Iran threatens to attack UAE over Israel deal

Iran threatens to attack UAE over Israel deal
A group of protesters burn representations of Israeli flag during a gathering outside the United Arab Emirates' embassy in Tehran on Aug. 15, 2020, to condemn the UAE's historic deal with Israel to open up diplomatic relations. (AP Photo/Ebrahim Noroozi)
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Updated 16 August 2020

Iran threatens to attack UAE over Israel deal

Iran threatens to attack UAE over Israel deal
  • Emirates ‘are legitimate and easy target’

DUBAI/PARIS/ANKARA: Iran issued an explicit threat on Saturday to launch an attack against the UAE over its agreement to normalize ties with Israel. President Hassan Rouhani said the UAE had made a “huge mistake” and condemned what he called a betrayal.
The Iranian hard-line daily Kayhan, whose editor in chief is appointed by Supreme Leader Ayatollah Ali Khamenei, went further. “The UAE’s great betrayal of the Palestinian people … will turn this small, rich country, which is heavily dependent on security, into a legitimate and easy target,” it said in a front-page editorial.
Iran has already targeted Saudi civilians with missiles launched by its proxy forces in Iraq and Yemen, and security analyst Dr. Theodore Karasik told Arab News the new threat should be taken seriously.

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“Iranian missiles could hit the UAE in eight minutes,” said Karasik, a senior adviser to Gulf State Analytics in Washington, D.C. “They can target critical infrastructure, or they can simply target the desert in an act of psychological warfare. “Recent Iranian naval exercises featured missiles that came from an underground launcher. This was new and set off an alarm. Nevertheless, Dubai and other urban centers are still considered safe zones.”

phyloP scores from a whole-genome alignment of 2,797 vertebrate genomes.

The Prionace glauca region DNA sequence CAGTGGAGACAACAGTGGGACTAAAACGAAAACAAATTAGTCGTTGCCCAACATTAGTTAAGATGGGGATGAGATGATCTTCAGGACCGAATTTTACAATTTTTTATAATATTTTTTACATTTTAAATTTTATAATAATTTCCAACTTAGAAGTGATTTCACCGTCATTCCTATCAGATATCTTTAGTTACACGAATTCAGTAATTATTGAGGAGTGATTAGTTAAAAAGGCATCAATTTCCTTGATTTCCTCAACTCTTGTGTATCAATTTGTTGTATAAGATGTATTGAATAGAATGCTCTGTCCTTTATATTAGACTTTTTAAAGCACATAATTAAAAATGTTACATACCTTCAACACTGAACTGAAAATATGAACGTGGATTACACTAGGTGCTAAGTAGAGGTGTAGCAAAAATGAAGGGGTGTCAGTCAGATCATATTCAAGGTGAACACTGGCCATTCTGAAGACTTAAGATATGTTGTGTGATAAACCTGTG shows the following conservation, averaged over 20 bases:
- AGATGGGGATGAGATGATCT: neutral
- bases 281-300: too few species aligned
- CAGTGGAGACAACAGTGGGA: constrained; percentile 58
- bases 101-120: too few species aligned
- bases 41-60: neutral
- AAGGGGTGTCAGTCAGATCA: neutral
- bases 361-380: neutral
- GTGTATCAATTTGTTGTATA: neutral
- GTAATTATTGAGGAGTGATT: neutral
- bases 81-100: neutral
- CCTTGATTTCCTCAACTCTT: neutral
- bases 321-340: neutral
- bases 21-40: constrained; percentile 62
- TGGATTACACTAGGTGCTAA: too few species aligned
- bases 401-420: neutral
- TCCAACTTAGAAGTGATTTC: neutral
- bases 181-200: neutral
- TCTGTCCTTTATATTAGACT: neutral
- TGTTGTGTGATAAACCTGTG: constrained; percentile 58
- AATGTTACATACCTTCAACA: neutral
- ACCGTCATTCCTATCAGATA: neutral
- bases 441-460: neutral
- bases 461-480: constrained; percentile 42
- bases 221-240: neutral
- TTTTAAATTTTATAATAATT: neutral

Last week’s agreement, brokered by US President Donald Trump, established diplomatic relations between the two countries for the first time, while Israel halted plans to annex swaths of the West Bank.
Ali Abdullah Al-Ahmed, the UAE ambassador to France, told the French-language edition of Arab News there was more to come. “What will follow will not be confined to the political level but will equally cover the economic, technological, and academic levels,” he said.

 


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“It is highly possible that the tempo of the development of these relations will be faster, we will see.” The ambassador rejected claims that the Palestinians had been betrayed. “We do not negotiate in the name of the Palestinians and it is not up to us to do so,” he said. 
“Our position regarding the Palestinian cause is in line with the Arab consensus regarding Jerusalem and other parameters of Arab unanimity, we adhere to them and we do not relinquish them.”
Meanwhile Turkish President Recep Tayyip Erdogan was accused of double standards after he threatened to sever relations with the UAE over the agreement, while maintaining diplomatic and trade ties with Israel.
“Turkey has a hypocritical stance,” said Seth J. Frantzman, executive director of the Middle East Center for Reporting and Analysis. It was a deliberate choice by Ankara to distract attention from economic failure, he said.
“Ankara, guided by its current ruling party, is moving toward becoming the most anti-Israel regime in the region.”